The Year of the Hair

I’m going to be candid about a topic that woman unofficially keep to themselves. This is the year of my third grey eyebrow hair. It’s stark white and aloof. The situation has escalated. I’ve decided to add another step by hand painting individual hairs.

How many steps will there be? I’m turning the corner to age 39. Already the amount of time and money seems excessive. It simultaneously does not feel like enough. Five years ago I killed all of my little legs spider veins. This involved lots of needles and flushing high concentrations of saline into the veins and doing it one by one. I hate needles and salt yet loved it. I was free to wear shorts!

My hair started turning white in my mid twenties. I now color it every four weeks. I cannot accept a white line across my head. I own a giant magnified and well-lit mirror. Twice a week a full examination is done. I can’t have anyone see that my brows do not grow into a lovely swoosh. Given free reign they might just grow into my forehead and reunite as one brow. I dedicate a good hour to staring at my pores and making sure nothing else is growing or colonizing new portions of my face. Then I apply products to bleach out my skin.

Two years ago I tried Botox. Unless civilization collapses I can no longer picture kicking this step out of my life. I was told, “you look great…rested”. No one could tell. Some that I told are now having their own love affair with it now.

We are at the point where just staying the same becomes a goal. How far does that go? Do you look in the mirror one day and say “Enough” realizing it’s time to be graceful. Do you wake up one day and realize you look like Joan Rivers or Bruce Jenner?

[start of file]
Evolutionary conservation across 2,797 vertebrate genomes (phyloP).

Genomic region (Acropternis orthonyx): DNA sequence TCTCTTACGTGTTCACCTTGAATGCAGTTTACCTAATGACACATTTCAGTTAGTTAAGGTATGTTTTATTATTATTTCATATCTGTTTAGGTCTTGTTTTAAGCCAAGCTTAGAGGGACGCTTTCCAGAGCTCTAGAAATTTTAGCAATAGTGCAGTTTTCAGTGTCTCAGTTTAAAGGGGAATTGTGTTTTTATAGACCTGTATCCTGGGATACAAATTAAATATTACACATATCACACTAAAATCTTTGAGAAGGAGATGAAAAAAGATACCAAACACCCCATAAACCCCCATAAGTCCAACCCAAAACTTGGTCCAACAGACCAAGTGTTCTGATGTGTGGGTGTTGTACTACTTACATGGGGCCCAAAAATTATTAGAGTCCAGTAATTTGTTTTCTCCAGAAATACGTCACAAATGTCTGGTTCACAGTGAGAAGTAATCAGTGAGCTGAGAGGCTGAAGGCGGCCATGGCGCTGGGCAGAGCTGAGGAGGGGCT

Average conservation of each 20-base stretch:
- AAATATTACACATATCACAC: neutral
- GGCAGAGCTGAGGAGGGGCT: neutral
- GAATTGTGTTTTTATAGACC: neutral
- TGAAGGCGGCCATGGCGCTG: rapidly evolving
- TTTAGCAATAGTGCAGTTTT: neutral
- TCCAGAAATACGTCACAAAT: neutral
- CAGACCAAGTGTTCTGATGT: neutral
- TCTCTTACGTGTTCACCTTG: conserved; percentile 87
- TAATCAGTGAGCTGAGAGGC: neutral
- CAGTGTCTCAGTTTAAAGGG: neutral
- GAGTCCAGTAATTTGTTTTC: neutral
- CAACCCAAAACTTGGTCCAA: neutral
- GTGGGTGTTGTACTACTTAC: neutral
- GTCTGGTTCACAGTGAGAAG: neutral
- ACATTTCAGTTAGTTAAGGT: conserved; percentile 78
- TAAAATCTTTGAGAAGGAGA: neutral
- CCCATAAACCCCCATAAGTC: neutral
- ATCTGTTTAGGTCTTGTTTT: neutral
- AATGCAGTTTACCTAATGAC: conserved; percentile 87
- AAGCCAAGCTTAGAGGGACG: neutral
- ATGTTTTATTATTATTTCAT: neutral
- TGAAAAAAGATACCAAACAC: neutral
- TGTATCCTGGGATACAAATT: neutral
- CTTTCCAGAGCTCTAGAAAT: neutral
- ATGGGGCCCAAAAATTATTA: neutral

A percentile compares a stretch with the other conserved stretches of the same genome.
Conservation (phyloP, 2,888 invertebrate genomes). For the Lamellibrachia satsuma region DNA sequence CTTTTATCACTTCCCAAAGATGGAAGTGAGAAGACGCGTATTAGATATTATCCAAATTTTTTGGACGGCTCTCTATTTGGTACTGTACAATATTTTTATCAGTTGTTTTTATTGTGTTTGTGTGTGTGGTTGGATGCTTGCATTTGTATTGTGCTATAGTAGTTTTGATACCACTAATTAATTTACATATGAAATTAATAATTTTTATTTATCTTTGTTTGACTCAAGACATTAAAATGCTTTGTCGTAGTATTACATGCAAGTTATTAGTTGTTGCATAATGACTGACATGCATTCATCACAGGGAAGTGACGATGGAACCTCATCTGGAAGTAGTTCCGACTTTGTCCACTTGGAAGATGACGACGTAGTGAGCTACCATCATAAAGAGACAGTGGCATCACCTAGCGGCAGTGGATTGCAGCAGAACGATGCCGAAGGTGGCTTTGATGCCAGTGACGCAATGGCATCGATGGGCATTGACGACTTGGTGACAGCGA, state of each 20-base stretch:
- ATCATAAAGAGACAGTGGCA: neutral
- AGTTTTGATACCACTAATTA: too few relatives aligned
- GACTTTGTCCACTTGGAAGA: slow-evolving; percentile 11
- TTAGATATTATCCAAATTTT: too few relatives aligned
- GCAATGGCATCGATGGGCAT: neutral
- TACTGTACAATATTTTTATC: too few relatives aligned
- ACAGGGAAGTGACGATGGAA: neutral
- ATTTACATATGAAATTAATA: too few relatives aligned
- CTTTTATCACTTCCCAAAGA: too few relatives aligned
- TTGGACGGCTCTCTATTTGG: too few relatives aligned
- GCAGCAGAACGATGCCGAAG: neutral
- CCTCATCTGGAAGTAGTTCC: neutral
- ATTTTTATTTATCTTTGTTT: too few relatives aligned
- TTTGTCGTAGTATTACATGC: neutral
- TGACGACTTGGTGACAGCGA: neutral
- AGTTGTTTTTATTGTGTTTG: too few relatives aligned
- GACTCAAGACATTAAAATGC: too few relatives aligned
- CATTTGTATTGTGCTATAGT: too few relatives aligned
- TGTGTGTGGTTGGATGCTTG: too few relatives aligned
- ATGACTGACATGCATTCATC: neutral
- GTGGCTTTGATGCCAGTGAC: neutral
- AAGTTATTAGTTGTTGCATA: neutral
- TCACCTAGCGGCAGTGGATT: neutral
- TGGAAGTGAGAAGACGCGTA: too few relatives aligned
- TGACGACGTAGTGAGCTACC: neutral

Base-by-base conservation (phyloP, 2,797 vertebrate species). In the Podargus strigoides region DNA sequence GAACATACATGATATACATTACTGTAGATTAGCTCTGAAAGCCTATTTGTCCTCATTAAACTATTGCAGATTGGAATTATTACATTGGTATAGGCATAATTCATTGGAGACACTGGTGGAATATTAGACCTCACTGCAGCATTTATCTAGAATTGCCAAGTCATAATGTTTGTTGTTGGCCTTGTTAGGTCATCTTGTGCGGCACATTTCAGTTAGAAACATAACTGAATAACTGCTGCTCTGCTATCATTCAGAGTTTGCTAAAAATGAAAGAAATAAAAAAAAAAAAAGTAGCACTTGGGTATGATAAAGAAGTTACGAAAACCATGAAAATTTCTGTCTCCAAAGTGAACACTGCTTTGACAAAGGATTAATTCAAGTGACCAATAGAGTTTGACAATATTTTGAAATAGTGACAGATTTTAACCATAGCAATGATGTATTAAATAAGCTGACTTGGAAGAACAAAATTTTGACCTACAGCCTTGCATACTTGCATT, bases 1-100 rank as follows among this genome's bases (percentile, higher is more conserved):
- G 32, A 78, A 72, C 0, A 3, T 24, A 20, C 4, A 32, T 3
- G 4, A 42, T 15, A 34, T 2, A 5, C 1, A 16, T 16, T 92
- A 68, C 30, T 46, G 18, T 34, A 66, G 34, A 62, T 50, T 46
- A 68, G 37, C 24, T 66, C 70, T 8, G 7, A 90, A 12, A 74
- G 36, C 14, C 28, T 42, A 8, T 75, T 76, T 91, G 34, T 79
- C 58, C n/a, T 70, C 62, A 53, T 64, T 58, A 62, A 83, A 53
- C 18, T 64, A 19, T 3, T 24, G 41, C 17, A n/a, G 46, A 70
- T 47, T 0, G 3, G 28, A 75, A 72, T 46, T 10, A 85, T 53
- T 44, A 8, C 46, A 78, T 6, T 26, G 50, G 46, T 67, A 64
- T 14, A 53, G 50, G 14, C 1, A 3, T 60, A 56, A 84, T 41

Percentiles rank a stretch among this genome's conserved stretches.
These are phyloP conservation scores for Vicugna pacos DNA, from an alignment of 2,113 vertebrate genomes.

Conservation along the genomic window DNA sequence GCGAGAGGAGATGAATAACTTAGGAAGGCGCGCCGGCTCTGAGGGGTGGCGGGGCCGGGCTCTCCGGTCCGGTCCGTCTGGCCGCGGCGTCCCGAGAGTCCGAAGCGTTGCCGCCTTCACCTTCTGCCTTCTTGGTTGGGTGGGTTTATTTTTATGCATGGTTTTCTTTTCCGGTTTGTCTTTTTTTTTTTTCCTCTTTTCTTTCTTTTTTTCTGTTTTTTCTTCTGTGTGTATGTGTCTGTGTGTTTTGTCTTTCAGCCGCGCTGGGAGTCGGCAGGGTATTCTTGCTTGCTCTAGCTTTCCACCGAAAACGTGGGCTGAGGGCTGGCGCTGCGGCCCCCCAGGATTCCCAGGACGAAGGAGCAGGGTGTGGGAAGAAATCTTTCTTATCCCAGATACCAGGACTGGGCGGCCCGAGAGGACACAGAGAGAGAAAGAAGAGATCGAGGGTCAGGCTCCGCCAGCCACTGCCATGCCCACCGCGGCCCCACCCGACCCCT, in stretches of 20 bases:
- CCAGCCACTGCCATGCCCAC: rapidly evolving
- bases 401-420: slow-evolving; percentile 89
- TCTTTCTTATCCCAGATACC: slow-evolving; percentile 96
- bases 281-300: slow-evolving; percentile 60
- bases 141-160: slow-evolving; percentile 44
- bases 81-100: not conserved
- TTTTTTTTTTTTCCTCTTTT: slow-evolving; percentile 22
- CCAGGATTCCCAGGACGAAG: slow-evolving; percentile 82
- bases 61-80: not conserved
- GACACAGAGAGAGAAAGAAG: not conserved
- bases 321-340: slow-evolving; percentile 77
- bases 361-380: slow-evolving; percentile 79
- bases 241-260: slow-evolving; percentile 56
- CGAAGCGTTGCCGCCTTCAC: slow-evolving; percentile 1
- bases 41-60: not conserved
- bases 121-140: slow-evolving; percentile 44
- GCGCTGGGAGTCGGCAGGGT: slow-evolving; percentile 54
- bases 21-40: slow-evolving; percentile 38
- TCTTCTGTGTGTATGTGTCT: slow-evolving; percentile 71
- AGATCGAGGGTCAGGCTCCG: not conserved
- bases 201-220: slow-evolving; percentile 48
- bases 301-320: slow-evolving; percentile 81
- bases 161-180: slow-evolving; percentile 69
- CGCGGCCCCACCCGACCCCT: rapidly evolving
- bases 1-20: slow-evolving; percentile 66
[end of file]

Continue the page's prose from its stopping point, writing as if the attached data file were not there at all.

Vanity gets addicting. On paper it looks silly. In reality women in our age group are at a tipping point. It’s harsh but true. How we do or do not handle it will vary and be judged. Just know that there are more of us inwardly feeling this strain.

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Patricia Thackham Roberts

Patricia Roberts

Trish grew up in Finley and now lives in Spokane. She works in corporate America but teaches painting classes on the side. In her free time she writes quirky stories about her life, bikes great distances and takes road trips to odd little towns. She is fascinated with post-apocalyptic fiction and attributes this to growing up in the Tri-Cities.

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  • Becca Lingley

    I can so relate to going gray/white way way too early in life. It started for me at 21. I don’t think coloring your hair, for example, is as much of a vanity thing as a fear/denial thing. I shouldn’t be gray until I’m at least 60, maybe 70. Why are genetics mean to some of us? I don’t know. I also think we are more productive/perform our work in life better when we feel “put together” whatever that means for each individual.

  • Suzy Garza Higley

    Hilarious!!!! You left out the stray eyebrow hairs that get confused and lost in their old age and decide to try the chin as a new home. yep…39 is awesome.

  • Cari McGann McGee

    This is why I have a daughter. I have a mole on the side of my face that used to regularly spourt just one hair. Now? A family, no, a commune of hairs regularly appear. It is my 12-year-old daughter’s job to periodically look at my face and say, “Mom! You need to pluck. There’s something at 12 o’clock, 4 o’clock and 6 o’clock.” So sad.